“The guys I bought it from told me that the company was pretty much at break-even and I figured, ‘I can fix that.’ This company was losing money left and right,” Borg said. “I went through all my money. By the time I turned it around, took me over a year to get rid of all the problems before it started to make money. I thought, ‘I’m going to fix this place so it’s making a profit and I’m going to sell it. Get the hell out of here.'”

“But at one point, I developed a lot of affection for these guys and a fondness for my customers. And I thought, ‘I’m not going to dump this. I’m going to learn everything I can learn and I’m going to do what I need to do and I’m just going to run this company.’ And I did. That was 53 years ago,” he said.

For Borg, learning how to make boots was more difficult than he expected.

“I underestimated the difficulty of the work they do and I overestimated my ability to learn immediately. Hubris of youth,” Borg said. “But I learned darn fast that what these guys do is not easy to do. I saw them doing their work when I walked in the door and they made it look so easy. And they made it look so easy because they were so darn good. And when I sat down alongside of them and tried to do what they did, that was like a ‘Come to Jesus’ moment because I realized how hard this was to do.”

The employees were mostly Spanish speakers, so Borg not only had to tackle the craft, but also a language barrier.

“He learned to speak Spanish because he had to learn how to speak Spanish,” said Linda Borg, his wife of 20 years.

“They taught me Spanish and I had to learn the names of the boot parts and women’s body parts or stuff they felt that was important for me but I learned,” Victor Borg said. “Boy, I’ll tell you, panic is a good motivator.”

Compact and spry, Borg came into his shop wearing an overly large
flannel shirt and a Commemorative Air Force hat. He was also wearing a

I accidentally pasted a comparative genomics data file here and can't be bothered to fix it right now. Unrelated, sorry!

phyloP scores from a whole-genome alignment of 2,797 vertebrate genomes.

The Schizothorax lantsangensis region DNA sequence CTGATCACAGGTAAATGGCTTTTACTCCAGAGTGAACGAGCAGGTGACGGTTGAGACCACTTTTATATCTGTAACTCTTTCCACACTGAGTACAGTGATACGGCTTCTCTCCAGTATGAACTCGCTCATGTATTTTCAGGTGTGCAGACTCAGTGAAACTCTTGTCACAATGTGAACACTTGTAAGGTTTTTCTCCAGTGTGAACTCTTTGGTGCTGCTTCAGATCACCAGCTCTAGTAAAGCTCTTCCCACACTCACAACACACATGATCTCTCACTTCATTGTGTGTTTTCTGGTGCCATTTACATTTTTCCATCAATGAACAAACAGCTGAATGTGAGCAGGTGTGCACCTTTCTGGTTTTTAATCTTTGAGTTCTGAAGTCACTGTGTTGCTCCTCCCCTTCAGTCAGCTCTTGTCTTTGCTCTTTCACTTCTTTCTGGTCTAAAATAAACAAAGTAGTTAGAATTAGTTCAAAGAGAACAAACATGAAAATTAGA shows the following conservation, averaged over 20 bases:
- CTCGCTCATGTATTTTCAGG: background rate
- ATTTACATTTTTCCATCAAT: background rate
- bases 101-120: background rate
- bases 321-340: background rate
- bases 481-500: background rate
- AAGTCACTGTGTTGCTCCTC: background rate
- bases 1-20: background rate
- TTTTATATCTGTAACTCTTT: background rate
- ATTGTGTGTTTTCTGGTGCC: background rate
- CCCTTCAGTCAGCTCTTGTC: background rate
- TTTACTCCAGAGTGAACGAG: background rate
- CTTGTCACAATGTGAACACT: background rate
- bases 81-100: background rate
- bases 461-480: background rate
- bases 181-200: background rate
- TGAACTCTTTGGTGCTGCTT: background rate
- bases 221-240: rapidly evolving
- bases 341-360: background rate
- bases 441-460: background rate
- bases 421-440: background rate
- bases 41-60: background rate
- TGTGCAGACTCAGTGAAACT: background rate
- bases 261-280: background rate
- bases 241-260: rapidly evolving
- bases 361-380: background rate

pair of tennis shoes, which he explained he wore that day to quickly get
through security at a Pima County office in Downtown.

Talking with Sentinel reporters about his work, he raced
back to the factory floor, and then returned with paperwork
gleaned from his own files—hundreds of manila folders packed with
measurements, cutting instructions, and orders from customers back to

Borg’s knowledge of conditions people may face with ill-fitted footwear is a skill he built over the years.

“I have customers that come in here that can’t go anywhere else. They’ve got plantar fasciitis and Morton’s neuromas and hammertoes and stuff like that. And they can’t walk in a store and buy a boot and it’s hard to tell guys like that to go away,” he said last month. “But at some point, within the next few weeks, I’m gonna have to cut it off because I’ve got enough work to keep my guys going back there for six months without taking any new orders.”

“I gotta quit,” he said.

Stewart Boot’s market, although consistently busy, suffered from the presence of big box stores such as Boot Barn entering the game.

“I had 44 bootmakers here. We were making 50 pairs a day, 1,000 pairs a month,” Victor Borg said, surrounded by the firm’s brilliant yellow and red boot boxes. “We’re shipping boots to about 150 Western stores in about 30 to 35 states. And then guys like Boot Barn and all that got into the boot business. And they put all the little mom and pop stores out of business so my market shrank and shrank and shrank and shrank. I then went from having five guys to two guys in five months.”